Sunday, January 30, 2005

Baptism Part II

Baptism is perhaps the most important sacrament of the church in terms of what it means to be initiated into the community of believers. But Baptism is more than just some sort of mindless initiation ceremony or rite of passage. From the earliest days of Christianity, the rite of Baptism has been viewed in terms of death and re-life. It is through Baptism that we become full members of the body of Christ by entering the tomb of Christ in the baptismal font, and as it says on page 308, the newly baptized “are raised to the new life of grace.”.
Baptism in some ways is like the process of going into the military. You are not immediately sworn in and begin full time service as a soldier on a base right after you walk into and out of the recruiter's office. By law, the recruiter has to give you an amount of time as a “cooling off period” to make sure you are not being impulsive and doing something that you will regret the next day. Often the recruiter will talk with you several times in the course of days, give you some reading to do, such as what to expect, etc.
Even after this period, the process does not end there. You begin the entire process of Boot Camp. You learn the basics of being a soldier. Physical and mental fortitude are tested; and you learn practical survival skills like how to clean and fire a rifle or march in formation. And for those of you who have been through boot camp will know, it is a time of personal reflection: do I really want to do this or am I going to wash out and go back to my old life?
But perhaps the most important aspect of boot camp is learning to be not just a soldier as an individual, but as a member of a squad, a platoon, and a regiment. Community, though they do not use that term in boot camp, is very much a part of getting through boot camp. The soldier has to learn that they can no longer do whatever they want, whenever they want. The soldier has to be a part of the team. In a combat situation, if the soldier cannot be counted on as part of the larger team, the mission may fail. In many ways, boot camp is like death. The potential soldier essentially dies as an individual and becomes a member of the platoon is boot camp really finished. Then, and only then, are you get sworn in as a soldier in a formal boot camp commissioning ceremony.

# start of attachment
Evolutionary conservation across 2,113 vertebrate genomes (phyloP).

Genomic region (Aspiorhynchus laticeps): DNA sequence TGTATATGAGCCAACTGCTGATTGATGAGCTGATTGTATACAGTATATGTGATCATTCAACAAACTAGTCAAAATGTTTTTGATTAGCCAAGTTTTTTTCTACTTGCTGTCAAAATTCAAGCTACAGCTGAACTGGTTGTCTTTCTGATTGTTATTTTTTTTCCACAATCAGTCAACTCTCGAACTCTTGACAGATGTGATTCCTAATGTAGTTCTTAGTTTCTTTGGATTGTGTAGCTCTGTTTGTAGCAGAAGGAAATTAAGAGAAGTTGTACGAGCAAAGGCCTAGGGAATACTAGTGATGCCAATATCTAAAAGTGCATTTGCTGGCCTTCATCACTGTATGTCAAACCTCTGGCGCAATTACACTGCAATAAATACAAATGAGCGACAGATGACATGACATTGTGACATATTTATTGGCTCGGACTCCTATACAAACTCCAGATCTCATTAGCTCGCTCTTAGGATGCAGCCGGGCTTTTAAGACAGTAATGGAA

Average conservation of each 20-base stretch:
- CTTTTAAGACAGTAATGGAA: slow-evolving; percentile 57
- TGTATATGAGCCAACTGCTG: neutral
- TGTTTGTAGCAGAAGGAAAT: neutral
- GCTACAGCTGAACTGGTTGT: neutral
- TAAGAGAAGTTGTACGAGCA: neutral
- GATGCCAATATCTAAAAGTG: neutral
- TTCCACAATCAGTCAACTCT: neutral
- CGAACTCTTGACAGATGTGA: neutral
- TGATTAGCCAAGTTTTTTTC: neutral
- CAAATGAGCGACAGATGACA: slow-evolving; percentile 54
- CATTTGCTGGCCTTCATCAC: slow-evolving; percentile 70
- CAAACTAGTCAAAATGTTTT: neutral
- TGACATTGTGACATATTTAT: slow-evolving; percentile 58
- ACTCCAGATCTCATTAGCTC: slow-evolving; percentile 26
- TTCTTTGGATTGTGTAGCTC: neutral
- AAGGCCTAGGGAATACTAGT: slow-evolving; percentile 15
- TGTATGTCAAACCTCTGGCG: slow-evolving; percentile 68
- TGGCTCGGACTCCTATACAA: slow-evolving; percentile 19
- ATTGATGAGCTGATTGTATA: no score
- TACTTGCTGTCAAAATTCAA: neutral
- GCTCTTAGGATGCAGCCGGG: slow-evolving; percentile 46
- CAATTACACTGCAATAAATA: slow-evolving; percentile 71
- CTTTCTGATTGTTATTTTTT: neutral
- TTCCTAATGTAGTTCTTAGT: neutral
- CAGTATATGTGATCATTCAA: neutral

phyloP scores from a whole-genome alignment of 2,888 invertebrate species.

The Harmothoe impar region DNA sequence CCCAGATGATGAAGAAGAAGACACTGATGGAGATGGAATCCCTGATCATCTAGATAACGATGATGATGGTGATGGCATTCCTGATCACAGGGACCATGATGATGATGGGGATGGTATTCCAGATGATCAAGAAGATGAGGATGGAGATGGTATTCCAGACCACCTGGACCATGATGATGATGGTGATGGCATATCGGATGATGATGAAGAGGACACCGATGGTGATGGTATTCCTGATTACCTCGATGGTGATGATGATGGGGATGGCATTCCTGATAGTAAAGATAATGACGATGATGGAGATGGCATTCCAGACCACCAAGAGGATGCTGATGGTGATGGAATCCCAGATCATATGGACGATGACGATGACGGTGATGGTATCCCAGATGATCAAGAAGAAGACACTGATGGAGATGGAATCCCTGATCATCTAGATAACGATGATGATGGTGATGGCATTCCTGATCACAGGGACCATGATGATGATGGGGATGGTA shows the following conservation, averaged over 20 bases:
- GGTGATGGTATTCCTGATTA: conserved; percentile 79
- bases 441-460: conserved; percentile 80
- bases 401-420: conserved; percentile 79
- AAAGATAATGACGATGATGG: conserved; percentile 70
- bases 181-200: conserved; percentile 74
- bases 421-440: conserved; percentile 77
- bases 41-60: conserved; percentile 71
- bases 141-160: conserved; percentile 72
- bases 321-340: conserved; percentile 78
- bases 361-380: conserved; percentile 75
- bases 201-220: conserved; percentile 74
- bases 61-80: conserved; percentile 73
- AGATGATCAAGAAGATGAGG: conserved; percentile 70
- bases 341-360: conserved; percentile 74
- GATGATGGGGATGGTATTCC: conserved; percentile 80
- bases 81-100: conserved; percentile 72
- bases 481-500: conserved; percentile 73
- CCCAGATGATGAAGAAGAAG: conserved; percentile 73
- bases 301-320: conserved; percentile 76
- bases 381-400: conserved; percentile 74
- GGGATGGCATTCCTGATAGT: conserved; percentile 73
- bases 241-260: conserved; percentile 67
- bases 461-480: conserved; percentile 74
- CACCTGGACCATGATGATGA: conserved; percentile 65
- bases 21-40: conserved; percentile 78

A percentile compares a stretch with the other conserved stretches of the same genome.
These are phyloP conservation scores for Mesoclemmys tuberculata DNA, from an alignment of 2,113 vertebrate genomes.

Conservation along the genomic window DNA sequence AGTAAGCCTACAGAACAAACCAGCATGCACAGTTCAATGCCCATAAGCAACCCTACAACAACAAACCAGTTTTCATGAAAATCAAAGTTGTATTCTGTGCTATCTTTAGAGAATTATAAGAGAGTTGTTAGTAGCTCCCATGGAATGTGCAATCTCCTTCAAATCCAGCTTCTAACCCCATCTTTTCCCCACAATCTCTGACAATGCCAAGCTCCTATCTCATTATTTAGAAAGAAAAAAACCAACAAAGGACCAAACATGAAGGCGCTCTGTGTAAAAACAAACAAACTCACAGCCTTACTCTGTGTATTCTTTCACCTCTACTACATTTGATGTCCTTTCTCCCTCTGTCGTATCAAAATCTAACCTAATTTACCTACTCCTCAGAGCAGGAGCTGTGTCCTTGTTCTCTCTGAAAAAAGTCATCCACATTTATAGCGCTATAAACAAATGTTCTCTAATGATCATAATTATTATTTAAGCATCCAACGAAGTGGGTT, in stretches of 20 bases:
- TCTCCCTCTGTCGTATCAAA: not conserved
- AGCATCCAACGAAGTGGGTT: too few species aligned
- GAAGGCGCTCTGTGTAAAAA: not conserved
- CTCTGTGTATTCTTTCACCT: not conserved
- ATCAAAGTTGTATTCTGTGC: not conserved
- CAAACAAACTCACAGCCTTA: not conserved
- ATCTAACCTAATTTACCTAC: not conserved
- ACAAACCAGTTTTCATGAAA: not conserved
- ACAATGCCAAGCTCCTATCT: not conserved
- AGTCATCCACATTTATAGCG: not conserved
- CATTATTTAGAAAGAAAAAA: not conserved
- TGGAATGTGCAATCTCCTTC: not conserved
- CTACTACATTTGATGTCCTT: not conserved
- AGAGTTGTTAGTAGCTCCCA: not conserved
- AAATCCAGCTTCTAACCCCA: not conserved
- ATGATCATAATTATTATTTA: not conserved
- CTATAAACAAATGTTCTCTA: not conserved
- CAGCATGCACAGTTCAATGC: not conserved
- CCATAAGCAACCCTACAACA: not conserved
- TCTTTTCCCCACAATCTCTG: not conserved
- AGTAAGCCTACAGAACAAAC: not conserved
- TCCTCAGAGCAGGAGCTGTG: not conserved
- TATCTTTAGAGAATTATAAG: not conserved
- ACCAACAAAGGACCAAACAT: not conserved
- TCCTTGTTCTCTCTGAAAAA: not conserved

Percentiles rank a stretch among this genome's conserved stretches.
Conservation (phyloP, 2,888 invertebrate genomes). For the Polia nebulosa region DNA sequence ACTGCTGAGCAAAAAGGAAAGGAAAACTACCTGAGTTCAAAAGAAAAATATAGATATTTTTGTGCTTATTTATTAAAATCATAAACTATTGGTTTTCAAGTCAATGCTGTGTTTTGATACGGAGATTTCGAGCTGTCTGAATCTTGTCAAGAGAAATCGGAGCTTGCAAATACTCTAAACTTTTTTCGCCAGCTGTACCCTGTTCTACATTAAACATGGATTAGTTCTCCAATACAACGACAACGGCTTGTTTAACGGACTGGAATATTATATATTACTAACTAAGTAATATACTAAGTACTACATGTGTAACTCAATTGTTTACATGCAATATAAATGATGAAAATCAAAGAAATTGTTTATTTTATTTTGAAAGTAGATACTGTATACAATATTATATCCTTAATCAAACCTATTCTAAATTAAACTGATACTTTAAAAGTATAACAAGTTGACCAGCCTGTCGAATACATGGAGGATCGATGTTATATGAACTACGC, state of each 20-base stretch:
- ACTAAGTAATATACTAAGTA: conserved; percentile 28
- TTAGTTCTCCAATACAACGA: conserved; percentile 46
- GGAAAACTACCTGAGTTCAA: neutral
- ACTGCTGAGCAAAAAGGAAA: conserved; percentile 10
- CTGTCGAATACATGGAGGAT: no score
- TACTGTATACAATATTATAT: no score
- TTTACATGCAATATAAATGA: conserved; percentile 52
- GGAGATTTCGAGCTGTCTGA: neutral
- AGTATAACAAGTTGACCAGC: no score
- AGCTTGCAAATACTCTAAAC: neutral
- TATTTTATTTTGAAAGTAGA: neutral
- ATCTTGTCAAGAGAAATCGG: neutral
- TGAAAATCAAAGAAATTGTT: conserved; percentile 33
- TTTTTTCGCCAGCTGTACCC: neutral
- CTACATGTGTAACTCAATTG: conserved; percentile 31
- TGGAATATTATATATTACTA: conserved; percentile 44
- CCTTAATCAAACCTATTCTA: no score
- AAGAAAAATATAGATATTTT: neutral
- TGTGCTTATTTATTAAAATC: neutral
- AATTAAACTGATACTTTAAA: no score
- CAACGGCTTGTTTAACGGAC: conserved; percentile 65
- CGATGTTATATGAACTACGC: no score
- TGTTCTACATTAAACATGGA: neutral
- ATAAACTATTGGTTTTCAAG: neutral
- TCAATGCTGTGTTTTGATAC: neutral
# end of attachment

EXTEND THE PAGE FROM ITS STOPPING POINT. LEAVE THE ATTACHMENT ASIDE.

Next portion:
In terms of Christianity, we have adult inquirer's classes and what used to be called the catechumenate process. Of course there is no yelling or running close order formation drills, but essentially what happens before adult baptism is a boot camp of theology. You learn the basics of what it means to be Christian and how important it is, not just on the individual level, but to become a member of the body of Christ, that is to say, the whole community. When all this is completed, in the sacrament of Baptism is a person “given the oath.”
The font and the water we use in Baptism are not just some leftover and meaningless early Christian razing ritual or coming of age event, it was a merging of ourselves with Christ. To be initiated into the body of Christ through imitating Christ's passion and death ourselves, by the learning experience of the catechumenate process, is there greater understanding of Christ's sacrifice and what it means to be Christian. To die with Christ and to be resurrected with Christ through the baptismal font is “to be born again from the font, as Christ did by rising again from the tomb,” as St. Augustine states.

1 comment:

Kyle said...

I found Alan Kreider's The Change of Conversion and the Origin of Christendom to be a helpful little book explaining the practices of catechism in a helpful way.